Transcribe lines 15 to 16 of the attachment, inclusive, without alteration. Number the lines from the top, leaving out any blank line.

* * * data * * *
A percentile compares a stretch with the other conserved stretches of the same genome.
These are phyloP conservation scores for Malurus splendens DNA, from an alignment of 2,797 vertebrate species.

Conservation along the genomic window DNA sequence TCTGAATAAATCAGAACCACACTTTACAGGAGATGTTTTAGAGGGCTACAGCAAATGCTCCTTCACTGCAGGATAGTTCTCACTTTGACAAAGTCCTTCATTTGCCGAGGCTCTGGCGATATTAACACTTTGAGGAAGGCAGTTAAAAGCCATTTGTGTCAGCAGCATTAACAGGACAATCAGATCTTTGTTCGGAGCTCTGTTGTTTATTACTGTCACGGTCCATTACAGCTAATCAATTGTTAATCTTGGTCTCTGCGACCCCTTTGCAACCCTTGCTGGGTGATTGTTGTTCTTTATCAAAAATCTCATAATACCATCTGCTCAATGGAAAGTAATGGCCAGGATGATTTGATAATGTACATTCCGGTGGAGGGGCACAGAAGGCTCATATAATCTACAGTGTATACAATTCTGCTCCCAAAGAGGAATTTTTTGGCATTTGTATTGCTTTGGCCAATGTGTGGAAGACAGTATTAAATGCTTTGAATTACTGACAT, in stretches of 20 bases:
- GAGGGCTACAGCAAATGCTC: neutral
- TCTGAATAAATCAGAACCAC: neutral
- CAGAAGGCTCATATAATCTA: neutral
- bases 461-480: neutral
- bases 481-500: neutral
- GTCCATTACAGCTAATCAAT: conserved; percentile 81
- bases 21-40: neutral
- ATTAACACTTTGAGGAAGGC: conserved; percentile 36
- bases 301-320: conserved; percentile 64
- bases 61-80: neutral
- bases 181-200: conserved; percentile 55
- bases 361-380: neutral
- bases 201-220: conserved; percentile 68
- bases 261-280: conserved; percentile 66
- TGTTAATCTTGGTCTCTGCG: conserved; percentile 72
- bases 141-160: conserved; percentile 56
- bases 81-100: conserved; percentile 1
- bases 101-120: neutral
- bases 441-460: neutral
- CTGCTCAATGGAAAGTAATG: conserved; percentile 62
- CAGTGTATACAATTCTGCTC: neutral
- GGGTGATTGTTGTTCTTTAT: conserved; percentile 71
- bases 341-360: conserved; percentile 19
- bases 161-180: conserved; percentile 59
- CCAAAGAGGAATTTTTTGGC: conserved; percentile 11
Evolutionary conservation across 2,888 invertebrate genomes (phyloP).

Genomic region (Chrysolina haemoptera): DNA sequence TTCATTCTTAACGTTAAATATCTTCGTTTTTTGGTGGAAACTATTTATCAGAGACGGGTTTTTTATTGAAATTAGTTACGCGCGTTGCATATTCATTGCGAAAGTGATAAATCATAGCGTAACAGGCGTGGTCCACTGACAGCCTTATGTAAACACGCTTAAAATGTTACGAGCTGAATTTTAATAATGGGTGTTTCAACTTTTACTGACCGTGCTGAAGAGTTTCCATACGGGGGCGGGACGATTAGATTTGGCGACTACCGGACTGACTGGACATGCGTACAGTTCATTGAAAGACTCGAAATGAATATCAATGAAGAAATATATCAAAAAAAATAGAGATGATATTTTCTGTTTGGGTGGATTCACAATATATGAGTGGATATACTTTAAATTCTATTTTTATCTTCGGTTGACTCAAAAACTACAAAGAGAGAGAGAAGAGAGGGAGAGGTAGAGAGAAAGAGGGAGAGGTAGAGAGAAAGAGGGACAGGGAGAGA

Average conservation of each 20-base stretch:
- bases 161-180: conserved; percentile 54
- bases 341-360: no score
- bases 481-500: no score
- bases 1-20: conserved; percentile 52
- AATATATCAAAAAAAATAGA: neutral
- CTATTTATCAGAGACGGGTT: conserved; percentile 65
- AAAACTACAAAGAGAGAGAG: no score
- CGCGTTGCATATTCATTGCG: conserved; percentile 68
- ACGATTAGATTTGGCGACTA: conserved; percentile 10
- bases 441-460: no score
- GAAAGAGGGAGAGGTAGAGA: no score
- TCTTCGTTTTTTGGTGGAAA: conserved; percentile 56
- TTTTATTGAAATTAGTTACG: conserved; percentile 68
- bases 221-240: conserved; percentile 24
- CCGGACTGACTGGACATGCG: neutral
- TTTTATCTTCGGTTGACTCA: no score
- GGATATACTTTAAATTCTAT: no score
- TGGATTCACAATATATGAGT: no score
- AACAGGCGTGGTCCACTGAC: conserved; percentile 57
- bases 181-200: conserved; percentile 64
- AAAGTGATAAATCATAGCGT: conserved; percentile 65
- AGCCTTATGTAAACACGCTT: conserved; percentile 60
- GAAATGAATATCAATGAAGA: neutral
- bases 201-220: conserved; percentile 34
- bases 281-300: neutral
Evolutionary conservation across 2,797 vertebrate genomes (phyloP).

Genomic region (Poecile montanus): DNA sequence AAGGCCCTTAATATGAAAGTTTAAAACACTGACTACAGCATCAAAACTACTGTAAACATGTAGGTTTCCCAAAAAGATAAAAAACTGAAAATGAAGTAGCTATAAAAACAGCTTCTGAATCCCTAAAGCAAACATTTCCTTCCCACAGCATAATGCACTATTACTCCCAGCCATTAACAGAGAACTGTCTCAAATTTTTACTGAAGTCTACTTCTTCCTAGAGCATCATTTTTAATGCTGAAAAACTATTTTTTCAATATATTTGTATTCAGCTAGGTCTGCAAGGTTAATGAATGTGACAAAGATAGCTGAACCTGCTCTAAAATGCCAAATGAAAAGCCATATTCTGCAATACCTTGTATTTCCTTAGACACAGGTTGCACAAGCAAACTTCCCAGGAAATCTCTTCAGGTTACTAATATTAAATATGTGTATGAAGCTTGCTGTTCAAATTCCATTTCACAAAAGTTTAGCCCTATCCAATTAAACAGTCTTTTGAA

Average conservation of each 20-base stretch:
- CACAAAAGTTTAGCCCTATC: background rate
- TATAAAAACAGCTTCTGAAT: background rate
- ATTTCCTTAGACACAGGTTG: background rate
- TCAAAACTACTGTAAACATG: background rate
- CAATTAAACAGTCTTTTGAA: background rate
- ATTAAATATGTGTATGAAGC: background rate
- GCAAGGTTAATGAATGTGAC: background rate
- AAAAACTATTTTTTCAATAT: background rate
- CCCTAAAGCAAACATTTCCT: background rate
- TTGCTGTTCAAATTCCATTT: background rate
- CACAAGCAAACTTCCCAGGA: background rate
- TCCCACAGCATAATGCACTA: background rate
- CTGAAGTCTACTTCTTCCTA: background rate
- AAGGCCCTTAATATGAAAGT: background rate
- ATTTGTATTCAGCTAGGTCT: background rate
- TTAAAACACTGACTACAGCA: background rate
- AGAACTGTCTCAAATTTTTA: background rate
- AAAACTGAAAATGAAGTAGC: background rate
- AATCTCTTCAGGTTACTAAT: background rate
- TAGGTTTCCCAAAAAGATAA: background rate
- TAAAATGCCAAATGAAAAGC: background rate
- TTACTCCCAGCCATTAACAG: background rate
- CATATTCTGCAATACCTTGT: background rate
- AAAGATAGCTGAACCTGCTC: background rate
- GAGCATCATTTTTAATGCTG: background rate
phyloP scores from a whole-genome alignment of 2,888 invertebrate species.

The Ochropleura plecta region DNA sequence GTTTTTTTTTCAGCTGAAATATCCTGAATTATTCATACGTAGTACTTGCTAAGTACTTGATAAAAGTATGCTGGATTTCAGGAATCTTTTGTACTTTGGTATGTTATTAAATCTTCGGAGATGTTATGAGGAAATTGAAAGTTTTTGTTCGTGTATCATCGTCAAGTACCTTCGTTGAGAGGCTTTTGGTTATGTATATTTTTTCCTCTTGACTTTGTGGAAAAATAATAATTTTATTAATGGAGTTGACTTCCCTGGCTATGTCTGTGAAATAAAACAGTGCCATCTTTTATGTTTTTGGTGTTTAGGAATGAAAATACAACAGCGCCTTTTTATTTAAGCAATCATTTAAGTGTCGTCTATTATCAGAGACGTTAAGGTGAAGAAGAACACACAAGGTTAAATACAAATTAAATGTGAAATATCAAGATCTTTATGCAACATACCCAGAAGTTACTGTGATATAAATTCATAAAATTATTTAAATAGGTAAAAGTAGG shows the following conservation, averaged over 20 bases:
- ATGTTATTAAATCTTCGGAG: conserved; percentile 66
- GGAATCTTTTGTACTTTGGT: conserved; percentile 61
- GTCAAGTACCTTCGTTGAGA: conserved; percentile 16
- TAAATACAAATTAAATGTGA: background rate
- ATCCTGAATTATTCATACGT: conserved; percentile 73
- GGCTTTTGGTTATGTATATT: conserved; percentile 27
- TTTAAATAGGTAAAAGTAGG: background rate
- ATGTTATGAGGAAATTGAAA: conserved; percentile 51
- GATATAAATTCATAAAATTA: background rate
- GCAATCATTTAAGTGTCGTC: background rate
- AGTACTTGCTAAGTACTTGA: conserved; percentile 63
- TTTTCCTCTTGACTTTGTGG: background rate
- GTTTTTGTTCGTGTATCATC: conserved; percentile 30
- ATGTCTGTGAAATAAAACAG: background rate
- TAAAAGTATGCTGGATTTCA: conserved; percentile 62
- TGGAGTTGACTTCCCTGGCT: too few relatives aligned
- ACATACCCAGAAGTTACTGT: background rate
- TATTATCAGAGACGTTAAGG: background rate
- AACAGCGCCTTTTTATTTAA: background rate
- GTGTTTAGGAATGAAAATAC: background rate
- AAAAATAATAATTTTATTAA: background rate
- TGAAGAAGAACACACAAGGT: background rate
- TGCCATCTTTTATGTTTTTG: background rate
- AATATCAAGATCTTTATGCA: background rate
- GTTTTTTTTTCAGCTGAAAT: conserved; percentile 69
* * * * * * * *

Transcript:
- bases 361-380: neutral
- bases 201-220: conserved; percentile 68